Step 3: Assemble

Now that everything’s chopped and ready, and I’m still waiting on the scones to finish baking, I can start assembling prep packs and containers for stuff that will go in the fridge until the night or day I need it.

Smoothie packs

So let’s start with the Cherry Almond Smoothie packs. I’m making 2 of these for the week, and we just throw all the ingredients into a baggie that’s labeled.

These little handy things I’m using are called Baggie Stands, and I’m telling you—this makes it SO much easier to use baggies for storage when you have anything liquid, because if it tips at all—you’ve got liquid all over the counter if you don’t use these things.

That does NOT happen with these baggie stands.

You can grab them here: 👇

Baggie Stand Holders

Baggie Stand Holders

>>> Check out ALL my Best Kitchen Tools for Meal Prep HERE!

This recipe also includes a few ice cubes, but we hold off on those until the day we make them.

You can write instructions for the ice on the baggie too if you want. And then once those are made, they go in the fridge.

Marinades, dips, dressings

Next we’ll mix the marinades, dips, and dressings.

Fresh Cilantro Lime Dressing

The Cilantro Lime Dressing is gonna go on our Paleo Fajita Chicken Bowls and can also be used for dressing on salads, so you can double or triple this recipe if you want.

cilantro lime dressing with an avocado and lime

The ingredients just go all in the blender, blend it on high, and pour it into a container to seal and store in the fridge.

Homemade Low-Carb Marinara

Nex is our Homemade Low Carb Marinara for the Low-Carb Eggplant Parmesan Casserole. Now if you can find no-sugar added marinara in the store, it may be easier for you to just buy it made already. If you can’t, then this recipe is great.

And as long as you can find crushed tomatoes, you don’t even need to blend it if you don’t want to.

low carb marinara in a jar

Simply pour the ingredients into a saucepan, let it cook about 10-15 minutes, then when it’s cooled, store it in a jar in the fridge.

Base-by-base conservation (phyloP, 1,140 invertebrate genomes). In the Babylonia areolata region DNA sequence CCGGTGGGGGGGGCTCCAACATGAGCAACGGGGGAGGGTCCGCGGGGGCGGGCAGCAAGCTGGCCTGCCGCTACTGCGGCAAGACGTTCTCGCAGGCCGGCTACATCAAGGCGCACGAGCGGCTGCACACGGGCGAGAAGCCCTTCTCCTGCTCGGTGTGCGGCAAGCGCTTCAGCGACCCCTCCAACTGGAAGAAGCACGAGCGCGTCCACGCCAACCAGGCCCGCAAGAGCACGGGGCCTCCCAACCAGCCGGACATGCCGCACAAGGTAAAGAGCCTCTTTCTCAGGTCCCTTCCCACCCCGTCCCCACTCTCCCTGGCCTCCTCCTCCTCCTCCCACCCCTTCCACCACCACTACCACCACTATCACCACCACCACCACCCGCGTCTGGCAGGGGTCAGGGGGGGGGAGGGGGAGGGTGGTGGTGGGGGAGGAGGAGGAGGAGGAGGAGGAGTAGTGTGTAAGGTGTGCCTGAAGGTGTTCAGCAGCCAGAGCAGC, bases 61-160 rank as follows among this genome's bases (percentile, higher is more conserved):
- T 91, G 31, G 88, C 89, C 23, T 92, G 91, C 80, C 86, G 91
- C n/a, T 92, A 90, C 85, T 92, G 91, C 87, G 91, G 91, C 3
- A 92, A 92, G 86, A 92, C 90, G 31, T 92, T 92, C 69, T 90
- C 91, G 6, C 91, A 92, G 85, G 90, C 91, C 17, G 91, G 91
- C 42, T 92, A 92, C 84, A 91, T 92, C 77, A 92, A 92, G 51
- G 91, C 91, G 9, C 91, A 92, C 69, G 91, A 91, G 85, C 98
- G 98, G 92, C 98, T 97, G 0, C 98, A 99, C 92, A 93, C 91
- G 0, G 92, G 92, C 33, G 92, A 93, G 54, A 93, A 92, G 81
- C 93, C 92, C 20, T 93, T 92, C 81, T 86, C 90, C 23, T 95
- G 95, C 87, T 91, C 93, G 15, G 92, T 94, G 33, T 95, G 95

Fresh Easy Pesto

And last is our Easy Pesto—this is for our Pesto Chicken with Zucchini and Squash Medley, and again—is super easy.

All the ingredients go into the blender.

Now if you can’t find pine nuts, a good alternative is macadamia or even cashews.

pesto in a container with crackers and basil leaves on a platter

You just throw it into the blender, pulse it several times and then pour it into a container to seal and store in the fridge.

Scones out

When the timer goes off, you’ll pull the scones out of the oven and let them cool before cutting into them.

sugar free gluten free blueberry scones

You can alternately wrap the whole thing and store it in the fridge and cut it as needed during the week.

Cooling + storing meal prepped vegetables

The last step is getting the cooled veggies into containers to store in the fridge.

In our house, we use glass Pyrex storage containers that are rectangular shaped. I’m not sure who thought using round containers inside of a square-shaped fridge was a good idea of it in our house it pushes other dishes around and nearly pops them out of the fridge regularly, so we use square or rectangular shaped.

And then when they’re cool enough put the lids on and you can stack them nice and neat in the fridge until you need them during the week.

anti inflammatory foods in meal prep containers

Then during the week, you have all your veggie components ready to go for the week for these recipes.

And if you happen to have leftovers from your meal prep at the end of the week, my favorite way to use it is to make a nourish bowl or macro bowl with all the leftovers.

Now, as I mentioned at the start, I’ve created a summer meal prep guide for you that should hopefully make meal prep a little easier because it has the full prep guide as well as links to all the recipes.

And—when you grab the free PDF for the summer meal prep, you also get a huge discount on the blood sugar balancing Summer Anti Inflammatory Meal Prep Kit that has 4 weeks of summer meal plans, full recipes, and prep guides that include breakfast and snacks, lunches, dinners, and even desserts and cocktails—all sugar-free, gluten-free, and dairy-free adaptable!

Get the (free) Summer Anti-Inflammatory Meal Prep Guide!

summer anti inflammatory meal plan

Beat the summer heat with this 1-week gluten-free, sugar-free meal plan and prep guide! Featuring delicious anti-inflammatory recipes from fresh summer produce!

Let me know in the comments: What summer anti-inflammatory meals are your favorites?! 💖 🍍